Monday, August 2, 2021

Senators finalized a $1 trillion version of Biden's infrastructure plan after weeks of wrangling. Passing it will be a race against time. [feedly]

Senators finalized a $1 trillion version of Biden's infrastructure plan after weeks of wrangling. Passing it will be a race against time.
https://www.businessinsider.com/senators-finalise-1-trillion-infrastructure-bill-hope-to-fast-track-2021-8?utm_source=feedly&utm_medium=webfeeds

Senate Majority Leader Chuck Schumer (D-NY) speaks during a news conference about climate change outside the U.S. Capitol on July 28, 2021 in Washington, DC.

Drew Angerer/Getty Images

  • Bipartisan Senators working on a trillion-dollar infrastructure bill published its text late Sunday.
  • The bill is due to be fast-tracked for a vote in the Senate this week, but may face opposition.
  • Biden supports the package, though it is smaller than the White House had hoped.
  • See more stories on Insider's business page.

The final version of a $1 trillion infrastructure bill - hammered out by a bipartisan group of Senators - was released late on Sunday night.

The full text came in at 2,702 pages. Despite its size and cost, its proponents hope to fast-track it through the Senate for an expected vote this week.

Senate Majority leader Chuck Schumer wants the bill passed before senators leave on their August break next week, and held a special legislative weekend to get the process started.

The bill would see a huge injection of investment in the so-called "hard infrastructure," of roads, bridges, and broadband.

If passed it would be the biggest package of its kind for decades. It includes $550 billion in new spending on infrastructure, as well as $450 billion in funds previously approved.

Senators raced last week to complete the final details of the vast text before the planned vote this week. It followed months of negotiations between Democrats and Republicans that saw an earlier $2 trillion plan put forward by President Joe Biden whittled down to secure wider support.

If the bill passes the Senate it would then need to be approved by the House of Representatives. Some progressives have said it now falls short of their spending demands and have threatened to block it.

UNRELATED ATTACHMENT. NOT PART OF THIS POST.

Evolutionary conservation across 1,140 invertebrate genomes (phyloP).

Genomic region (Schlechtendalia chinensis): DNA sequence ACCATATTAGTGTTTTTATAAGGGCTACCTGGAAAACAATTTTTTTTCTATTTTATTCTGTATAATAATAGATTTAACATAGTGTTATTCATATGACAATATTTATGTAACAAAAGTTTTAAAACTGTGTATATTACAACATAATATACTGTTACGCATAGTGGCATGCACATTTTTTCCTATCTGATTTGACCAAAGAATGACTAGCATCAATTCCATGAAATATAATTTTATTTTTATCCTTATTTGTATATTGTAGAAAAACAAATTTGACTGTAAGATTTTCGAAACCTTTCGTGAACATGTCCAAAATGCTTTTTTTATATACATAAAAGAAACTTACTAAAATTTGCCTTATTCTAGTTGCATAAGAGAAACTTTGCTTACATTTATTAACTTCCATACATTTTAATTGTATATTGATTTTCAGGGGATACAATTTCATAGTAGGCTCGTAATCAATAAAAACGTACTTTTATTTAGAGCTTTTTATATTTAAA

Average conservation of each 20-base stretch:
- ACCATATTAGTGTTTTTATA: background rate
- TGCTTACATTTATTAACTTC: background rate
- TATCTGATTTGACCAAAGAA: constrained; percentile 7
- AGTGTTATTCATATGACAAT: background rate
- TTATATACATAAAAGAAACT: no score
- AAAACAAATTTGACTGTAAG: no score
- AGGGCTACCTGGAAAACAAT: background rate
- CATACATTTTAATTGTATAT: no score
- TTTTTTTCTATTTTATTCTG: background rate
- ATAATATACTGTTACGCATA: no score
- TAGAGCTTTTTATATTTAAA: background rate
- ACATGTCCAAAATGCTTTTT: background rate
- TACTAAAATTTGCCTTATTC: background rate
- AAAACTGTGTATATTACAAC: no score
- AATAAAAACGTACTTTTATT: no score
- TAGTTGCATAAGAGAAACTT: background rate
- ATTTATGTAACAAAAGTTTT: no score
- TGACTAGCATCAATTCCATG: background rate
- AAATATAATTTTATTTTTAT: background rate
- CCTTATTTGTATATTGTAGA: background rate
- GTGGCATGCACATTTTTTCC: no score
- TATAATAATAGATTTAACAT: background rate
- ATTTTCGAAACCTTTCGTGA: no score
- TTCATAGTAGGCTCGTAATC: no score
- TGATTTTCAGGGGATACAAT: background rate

Democrats hold a slender majority in both the Senate, where Vice President Kamala Harris holds the tie-breaker vote, and the House, where Democrats have a 220-212 majority.

In the Senate, two test votes on the bill indicated broad bipartisan support, suggesting it is likely to pass. But some Republicans could object to the bill on the basis that some of the details of how it's going to be funded are unclear.

At least 10 GOP Senators and every Democrat would need to support the bill for it to reach the necessary level of 60 votes.

Sen. Susan Collins, the Maine Republican who was part of the group that brokered the deal, said on CNN on Sunday that she though enough GOP Senators would back it.

"This bill is good for America," said Collins. "Every senator can look at bridges and roads and need for more broadband, waterways in their states, seaports, airports, and see the benefits, the very concrete benefits, no pun intended, of this legislation."

Democrats aim to later pass an even broader $3.5 trillion spending bill containing a number of environmental measures. Those more contentious provisions would be presented under the mechanism of budget reconciliation, which allows bills on certain topics to pass with 50 instead of 60 votes.

In an interview on CNN's "State of the Union" Sunday, Rep. Alexandria Ocasio-Cortez of New York, one of the House's leading progressives, said that there was enough opposition in the House to stop the bill passing.

She suggested that progressives would only pass the bipartisan bill once the larger spending bill was through.

"So, we really need to see that language and see what's put in there ... when it reaches the House," Ocasio-Cortez said. "Bipartisan doesn't always mean that it's in the interests of the public good, frankly. Sometimes, there's a lot of corporate lobbyist giveaways in some of these bills."

Read the original article on Business Insider

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